Schönbusch Palace - History and Facts | History Hit

Schönbusch Palace

Aschaffenburg, Bavaria, Germany

Arguably more famous for the park and green spaces than the schloss, Schönbusch in Bavaria is a magnificent 18th century English landscaped garden, one of Germany’s earliest and most impressive.

Image Credit: Reinhard Frank / Shutterstock

About Schönbusch Palace

Sitting neatly in a loop of the River Main, Schönbusch is a 475-acre park – previously a deer park owned by the archbishopric of Mainz – to the south of the town of Aschaffenburg in the Franconia region of Bavaria.

History of Schönbusch Palace

In 1775 using the ideas of his minister Wilhelm von Sickingen, Archbishop of Mainz Friedrich Carl von Erthal reversioned the deer park into a magnificent garden in the English Landscape style, perhaps the first example of this style in southern Germany. The garden was completed five years later by renowned garden designer Friedrich Ludwig von Sckell and includes lakes, walkways, artificial hills, water courses, stunning flora and fauna, a maze and a number of neoclassical buildings and structures.

Originally known as Kurfürstlicher Pavillon, or ‘the Electoral Pavilion’ and built by architect Emanuel d’Herigoyen between 1778 and 1782, the neoclassical schloss was the first structure built in the gardens and includes ten state rooms filled with exquisite Louis XVI-style furniture. Regulations allowed the public access to the park when the Archbishop was not in residence.

Through the 1780s, other buildings were added including a village with farm buildings, shepherd’s cottages and a dining pavilion, an observation tower, the Rote Brücke or Red Bridge, the Philosopher’s House, the Temple of Friendship and the ominously-named Devil’s Bridge.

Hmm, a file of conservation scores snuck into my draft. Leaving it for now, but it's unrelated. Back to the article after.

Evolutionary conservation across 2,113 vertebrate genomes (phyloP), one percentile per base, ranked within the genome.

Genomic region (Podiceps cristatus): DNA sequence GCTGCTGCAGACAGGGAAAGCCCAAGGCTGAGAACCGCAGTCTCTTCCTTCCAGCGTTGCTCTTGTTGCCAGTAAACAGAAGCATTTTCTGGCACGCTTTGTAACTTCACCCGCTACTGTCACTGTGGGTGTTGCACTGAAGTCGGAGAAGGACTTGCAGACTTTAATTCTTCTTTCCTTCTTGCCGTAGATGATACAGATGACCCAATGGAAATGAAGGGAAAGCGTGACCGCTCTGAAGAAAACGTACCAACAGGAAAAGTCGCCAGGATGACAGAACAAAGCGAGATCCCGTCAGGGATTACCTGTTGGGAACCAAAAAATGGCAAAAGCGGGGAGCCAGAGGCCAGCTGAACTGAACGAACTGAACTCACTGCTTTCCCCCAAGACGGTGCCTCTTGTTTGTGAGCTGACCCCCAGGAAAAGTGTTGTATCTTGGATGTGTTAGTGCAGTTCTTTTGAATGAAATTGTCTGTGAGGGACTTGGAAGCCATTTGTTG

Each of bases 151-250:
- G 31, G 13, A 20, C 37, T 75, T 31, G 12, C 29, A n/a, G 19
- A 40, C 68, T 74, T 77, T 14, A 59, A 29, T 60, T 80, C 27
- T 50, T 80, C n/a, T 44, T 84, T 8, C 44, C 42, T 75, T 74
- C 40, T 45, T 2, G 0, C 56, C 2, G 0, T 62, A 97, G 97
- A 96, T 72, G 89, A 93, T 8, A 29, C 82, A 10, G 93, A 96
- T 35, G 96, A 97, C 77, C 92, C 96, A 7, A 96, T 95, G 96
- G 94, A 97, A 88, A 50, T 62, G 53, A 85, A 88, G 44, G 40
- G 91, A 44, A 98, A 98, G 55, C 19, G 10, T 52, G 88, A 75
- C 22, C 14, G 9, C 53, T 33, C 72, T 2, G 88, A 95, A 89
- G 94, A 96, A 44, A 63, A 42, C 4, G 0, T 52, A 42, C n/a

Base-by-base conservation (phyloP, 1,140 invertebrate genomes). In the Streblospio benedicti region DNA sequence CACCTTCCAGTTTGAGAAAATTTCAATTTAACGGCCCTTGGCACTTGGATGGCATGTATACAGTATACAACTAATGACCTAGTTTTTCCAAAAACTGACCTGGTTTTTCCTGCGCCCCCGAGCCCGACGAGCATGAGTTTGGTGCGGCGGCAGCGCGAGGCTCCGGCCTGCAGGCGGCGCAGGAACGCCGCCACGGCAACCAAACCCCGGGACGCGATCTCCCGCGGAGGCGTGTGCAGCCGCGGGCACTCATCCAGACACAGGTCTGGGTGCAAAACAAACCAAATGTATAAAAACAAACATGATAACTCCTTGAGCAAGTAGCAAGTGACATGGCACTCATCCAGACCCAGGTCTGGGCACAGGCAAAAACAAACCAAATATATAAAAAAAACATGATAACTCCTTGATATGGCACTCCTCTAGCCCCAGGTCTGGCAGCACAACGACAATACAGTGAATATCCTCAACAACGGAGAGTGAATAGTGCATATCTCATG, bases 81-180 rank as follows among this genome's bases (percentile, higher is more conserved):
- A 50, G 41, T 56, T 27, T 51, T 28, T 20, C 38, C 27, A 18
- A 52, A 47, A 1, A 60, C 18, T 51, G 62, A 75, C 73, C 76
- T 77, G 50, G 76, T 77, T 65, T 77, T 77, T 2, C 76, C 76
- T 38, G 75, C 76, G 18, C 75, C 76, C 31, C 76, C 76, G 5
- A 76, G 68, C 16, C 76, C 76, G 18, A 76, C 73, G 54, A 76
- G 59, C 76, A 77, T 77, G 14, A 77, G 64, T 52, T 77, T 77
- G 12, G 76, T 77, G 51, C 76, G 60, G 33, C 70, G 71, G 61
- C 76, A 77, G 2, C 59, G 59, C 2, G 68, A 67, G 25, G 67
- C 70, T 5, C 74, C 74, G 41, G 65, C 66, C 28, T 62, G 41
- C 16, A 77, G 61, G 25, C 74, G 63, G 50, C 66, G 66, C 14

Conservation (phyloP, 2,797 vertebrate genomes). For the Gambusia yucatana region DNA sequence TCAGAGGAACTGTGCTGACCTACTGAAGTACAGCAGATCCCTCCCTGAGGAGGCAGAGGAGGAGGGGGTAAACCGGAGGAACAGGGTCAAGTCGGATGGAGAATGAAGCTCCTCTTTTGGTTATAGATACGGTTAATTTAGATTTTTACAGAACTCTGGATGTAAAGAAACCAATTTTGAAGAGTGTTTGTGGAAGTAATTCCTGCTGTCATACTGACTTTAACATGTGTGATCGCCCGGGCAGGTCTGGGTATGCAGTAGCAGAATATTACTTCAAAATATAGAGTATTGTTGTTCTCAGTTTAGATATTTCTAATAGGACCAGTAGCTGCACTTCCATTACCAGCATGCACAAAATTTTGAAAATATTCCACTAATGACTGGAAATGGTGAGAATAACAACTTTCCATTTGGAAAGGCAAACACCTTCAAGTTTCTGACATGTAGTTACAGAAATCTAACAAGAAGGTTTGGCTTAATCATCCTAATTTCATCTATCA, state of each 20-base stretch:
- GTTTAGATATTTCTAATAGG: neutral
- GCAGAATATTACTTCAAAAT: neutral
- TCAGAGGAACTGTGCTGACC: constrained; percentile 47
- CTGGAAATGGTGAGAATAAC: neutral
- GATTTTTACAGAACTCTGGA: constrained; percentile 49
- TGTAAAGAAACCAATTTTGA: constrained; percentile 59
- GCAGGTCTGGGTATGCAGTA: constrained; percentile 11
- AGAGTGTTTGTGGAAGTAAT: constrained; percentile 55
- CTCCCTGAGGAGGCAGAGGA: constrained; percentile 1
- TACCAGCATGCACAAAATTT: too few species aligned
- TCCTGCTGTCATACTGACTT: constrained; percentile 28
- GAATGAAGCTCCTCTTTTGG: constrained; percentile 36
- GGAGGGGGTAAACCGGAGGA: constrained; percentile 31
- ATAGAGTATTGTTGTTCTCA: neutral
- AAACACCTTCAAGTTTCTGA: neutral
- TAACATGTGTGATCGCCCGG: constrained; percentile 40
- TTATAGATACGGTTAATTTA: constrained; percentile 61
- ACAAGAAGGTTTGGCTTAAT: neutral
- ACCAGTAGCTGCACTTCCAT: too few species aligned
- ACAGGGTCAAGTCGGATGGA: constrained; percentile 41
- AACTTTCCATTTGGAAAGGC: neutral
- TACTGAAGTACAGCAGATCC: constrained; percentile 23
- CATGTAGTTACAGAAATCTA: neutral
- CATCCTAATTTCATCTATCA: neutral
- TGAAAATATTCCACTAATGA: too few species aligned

The French occupied in Mainz for periods in the 1790s, and Schönbusch was neglected as a result. In 1814, Schönbusch became a royal park – the maze was added shortly afterwards. Restorations were undertaken throughout the 20th century. Today, the former kitchen building is home to a permanent exhibition telling the story of the park and the schloss is open for guided tours.

Schönbusch Palace today

Today, the former kitchen building is home to a permanent exhibition telling the story of the park. The palace itself is only open to the public via guided tour. It’s worth taking some time to wander through the park, particularly if the weather is nice – the picturesque and highly landscaped gardens are gorgeous year-round.

Getting to Schönbusch Palace

The schloss and gardens are on the outskirts of Aschaffenburg. The easiest way to get here is by car by Rte 26 / Darmstadterstrasse – there’s parking on site. Aschaffenburg itself is about 40 mins from Frankfurt. 

Trains run regularly between Frankfurt and Aschaffenburg – from the hauptbanhof, take bus line 3 to the schloss and park.